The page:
Admittedly, the title is an attention grabber, but I have a point.
When I meet other “old” photographers, we start talking about the good old days after a while. We had cameras with a single shot only, manual focus, no auto exposure, maximum 400 ASA films (which is equivalent to 400 ISO) that we could push to 800 ASA, maximum. After 36 exposures we had to insert a new film. Back in the late 1970s sports photography was really hard. I shot Basketball Bundesliga games. I used about three films per match and went home with one or two good pictures. Moreover, when I look at those pictures today, they are all very soft. Given todays standards, I would just press the delete button.
So, let’s be clear: Today I shoot better photos. But still, I think my claim is true: better gear made me a worse photographer. Examples?
- I was more patient. In a basketball match, I pre-focused on, say, the position where the power forward typically shot. Why pre-focus? Because I had no autofocus. After pre-focusing, I had to wait. Guess, what didn’t happen? The guy did a lot of things, except shooting from the “typical” position.
- I was more concentrated. Today my camera is like a machine gun. Back then, I had only one shot. Then I had to re-wind manually. So while I can shoot up to 14 frames/sec today, I had to press the shutter exactly at the peak of the action. Recently, I remembered this when I was at a cross run. I set the camera deliberately to the one-shot mode and tried to capture the strides exactly at the point where the back leg was in maximum stretch. I needed a few attempts, but it worked after a while. The advantage: nearly every picture was perfect whereas with the high-speed mode, I mostly have “almost perfect” pictures, shortly before or shortly after the ideal phase.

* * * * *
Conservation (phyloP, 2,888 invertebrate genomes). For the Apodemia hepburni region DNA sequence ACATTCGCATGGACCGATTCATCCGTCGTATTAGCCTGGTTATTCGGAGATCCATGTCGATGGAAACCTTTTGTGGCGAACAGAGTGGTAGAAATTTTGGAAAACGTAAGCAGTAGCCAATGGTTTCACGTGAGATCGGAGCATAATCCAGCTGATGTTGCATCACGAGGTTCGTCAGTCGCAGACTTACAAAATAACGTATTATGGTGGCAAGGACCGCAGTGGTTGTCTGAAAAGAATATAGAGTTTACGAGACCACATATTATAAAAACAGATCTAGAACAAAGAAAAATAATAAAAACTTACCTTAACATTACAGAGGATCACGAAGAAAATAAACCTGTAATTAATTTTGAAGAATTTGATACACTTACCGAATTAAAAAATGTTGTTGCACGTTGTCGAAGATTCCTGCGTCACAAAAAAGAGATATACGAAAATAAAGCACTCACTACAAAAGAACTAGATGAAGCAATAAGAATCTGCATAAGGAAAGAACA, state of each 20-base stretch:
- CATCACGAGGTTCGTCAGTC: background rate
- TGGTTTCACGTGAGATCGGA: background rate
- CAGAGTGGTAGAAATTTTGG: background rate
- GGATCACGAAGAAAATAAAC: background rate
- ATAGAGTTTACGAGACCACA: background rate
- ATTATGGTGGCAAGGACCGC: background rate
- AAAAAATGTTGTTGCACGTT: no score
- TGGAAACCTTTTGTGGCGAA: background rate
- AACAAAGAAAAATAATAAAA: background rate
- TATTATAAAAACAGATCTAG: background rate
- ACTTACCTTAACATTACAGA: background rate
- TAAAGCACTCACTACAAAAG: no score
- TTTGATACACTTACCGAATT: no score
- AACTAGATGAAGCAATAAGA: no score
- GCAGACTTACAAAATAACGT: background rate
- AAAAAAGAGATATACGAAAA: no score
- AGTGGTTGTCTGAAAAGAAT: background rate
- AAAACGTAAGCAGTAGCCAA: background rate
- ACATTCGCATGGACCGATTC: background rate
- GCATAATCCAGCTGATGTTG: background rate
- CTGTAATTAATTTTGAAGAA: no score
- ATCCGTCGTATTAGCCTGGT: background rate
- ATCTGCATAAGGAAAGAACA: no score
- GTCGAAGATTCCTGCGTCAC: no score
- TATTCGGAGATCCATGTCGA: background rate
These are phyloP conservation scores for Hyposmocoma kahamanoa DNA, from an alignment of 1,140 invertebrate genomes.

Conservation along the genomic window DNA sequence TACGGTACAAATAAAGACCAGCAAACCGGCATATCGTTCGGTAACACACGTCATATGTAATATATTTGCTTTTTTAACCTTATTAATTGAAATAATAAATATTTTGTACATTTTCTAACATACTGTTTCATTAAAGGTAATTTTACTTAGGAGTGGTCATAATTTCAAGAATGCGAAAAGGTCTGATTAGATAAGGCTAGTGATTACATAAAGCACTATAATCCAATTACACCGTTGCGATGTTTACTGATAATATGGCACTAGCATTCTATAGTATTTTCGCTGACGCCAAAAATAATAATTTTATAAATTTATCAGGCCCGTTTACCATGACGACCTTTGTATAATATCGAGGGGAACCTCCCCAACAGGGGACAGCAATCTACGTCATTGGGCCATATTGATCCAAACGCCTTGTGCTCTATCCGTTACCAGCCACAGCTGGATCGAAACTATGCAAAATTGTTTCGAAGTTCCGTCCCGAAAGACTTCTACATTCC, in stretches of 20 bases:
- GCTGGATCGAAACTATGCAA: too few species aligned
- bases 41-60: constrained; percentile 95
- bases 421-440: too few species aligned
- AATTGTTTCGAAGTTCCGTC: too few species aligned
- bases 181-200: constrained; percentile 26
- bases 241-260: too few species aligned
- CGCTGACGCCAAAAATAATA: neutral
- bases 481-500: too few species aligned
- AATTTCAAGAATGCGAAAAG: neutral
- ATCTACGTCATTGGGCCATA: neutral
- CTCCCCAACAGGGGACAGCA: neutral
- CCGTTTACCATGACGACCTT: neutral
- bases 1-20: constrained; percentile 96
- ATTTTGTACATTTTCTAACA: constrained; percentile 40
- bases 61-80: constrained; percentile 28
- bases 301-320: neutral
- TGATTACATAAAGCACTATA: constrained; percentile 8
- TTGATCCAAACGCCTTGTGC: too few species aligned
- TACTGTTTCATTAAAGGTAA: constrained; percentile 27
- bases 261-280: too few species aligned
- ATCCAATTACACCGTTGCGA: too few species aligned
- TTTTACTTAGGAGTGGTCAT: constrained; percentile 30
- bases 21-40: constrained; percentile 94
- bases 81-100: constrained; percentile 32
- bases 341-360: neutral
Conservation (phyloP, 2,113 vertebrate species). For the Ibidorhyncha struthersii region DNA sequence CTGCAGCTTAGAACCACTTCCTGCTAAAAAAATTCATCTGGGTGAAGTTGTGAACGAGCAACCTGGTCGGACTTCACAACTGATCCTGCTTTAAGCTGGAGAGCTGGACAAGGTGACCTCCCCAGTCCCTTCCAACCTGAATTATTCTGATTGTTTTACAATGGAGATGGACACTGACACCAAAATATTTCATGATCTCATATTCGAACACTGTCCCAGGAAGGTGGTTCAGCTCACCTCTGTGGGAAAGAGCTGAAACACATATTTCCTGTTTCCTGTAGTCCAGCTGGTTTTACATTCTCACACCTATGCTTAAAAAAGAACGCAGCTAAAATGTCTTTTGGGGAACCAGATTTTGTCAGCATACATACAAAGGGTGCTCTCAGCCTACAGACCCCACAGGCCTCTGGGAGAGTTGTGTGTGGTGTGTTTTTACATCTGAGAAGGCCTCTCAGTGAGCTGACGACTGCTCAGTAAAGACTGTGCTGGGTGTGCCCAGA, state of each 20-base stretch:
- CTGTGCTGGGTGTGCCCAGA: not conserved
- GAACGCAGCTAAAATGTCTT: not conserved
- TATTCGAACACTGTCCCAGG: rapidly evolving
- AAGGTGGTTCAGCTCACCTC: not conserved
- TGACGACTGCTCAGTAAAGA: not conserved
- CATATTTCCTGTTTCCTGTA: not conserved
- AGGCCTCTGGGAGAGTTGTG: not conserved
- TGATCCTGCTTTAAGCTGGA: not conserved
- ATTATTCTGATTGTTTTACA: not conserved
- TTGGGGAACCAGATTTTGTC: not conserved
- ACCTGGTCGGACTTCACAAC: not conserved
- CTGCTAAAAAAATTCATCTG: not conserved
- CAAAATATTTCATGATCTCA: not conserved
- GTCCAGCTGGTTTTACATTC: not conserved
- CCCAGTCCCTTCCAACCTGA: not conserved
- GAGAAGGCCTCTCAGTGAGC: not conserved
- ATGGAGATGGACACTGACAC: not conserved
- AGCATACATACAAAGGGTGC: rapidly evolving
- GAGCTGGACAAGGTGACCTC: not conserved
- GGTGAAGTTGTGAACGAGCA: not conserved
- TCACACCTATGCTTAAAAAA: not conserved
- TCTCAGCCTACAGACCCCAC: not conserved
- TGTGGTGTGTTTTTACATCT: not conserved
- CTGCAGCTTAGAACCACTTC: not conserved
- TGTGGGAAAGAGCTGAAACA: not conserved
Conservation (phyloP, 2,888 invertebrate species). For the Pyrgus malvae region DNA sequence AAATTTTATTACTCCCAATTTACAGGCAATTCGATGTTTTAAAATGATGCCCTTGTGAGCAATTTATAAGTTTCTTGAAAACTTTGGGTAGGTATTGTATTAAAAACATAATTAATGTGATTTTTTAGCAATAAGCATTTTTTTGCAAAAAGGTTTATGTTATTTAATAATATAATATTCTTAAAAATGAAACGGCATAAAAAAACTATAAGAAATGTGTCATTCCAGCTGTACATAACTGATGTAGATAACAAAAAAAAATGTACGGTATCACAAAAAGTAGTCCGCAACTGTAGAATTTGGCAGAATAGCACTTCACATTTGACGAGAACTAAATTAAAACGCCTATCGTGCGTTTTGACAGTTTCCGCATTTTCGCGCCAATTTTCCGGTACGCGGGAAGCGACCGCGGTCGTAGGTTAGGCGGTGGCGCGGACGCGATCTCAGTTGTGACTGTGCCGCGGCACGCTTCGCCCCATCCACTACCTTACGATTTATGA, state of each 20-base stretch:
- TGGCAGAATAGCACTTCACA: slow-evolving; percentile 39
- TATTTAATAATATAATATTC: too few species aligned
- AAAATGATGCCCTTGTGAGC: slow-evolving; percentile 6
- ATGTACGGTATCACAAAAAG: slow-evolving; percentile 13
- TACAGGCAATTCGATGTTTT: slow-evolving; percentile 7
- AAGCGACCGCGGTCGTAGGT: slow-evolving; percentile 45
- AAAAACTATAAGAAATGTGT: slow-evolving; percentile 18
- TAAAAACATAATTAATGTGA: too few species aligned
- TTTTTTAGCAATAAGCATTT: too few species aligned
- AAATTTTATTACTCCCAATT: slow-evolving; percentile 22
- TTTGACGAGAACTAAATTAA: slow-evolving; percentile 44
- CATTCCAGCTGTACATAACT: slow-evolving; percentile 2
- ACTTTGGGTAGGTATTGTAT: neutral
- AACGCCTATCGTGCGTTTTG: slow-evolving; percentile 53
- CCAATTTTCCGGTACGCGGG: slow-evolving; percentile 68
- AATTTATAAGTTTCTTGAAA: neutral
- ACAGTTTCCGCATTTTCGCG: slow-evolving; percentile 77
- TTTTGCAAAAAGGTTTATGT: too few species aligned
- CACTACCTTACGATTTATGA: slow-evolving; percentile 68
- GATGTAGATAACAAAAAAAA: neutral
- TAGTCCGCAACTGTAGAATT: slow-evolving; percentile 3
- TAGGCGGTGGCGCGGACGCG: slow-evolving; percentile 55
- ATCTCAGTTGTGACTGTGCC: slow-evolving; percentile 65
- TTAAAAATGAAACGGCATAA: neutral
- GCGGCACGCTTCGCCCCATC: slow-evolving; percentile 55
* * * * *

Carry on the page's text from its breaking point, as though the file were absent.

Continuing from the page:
- I cared about the background. Today, I have super lenses. My 400mm F2.8 has 140mm aperture. With such a glas, background is just irrelevant. It vanishes in the bokeh anyway. Back then, this was entirely different. So I was constantly looking for positions with good background. This was often in conflict with the lighting, though. I shot many bad photos, just because I could not solve this problem.
- I was more selective. Today I often press the shutter although I know that I shouldn’t. The consequence are tons of mediocre pictures that get deleted immediately when I look at the results. Back then, I had 36 pictures on one film roll. I didn’t want to waste them, so I was much more cautious when it came to pressing the button. Again, this is related to the fact that I am less concentrated than I was back then.
So why do I care? Because I come back home with tons of junk. This stresses my shutter counter and my time budget. My aim for the next year is to remember the skills from the “good” old days (they weren’t exactly good), be more concentrated, shoot less, without missing the good pictures.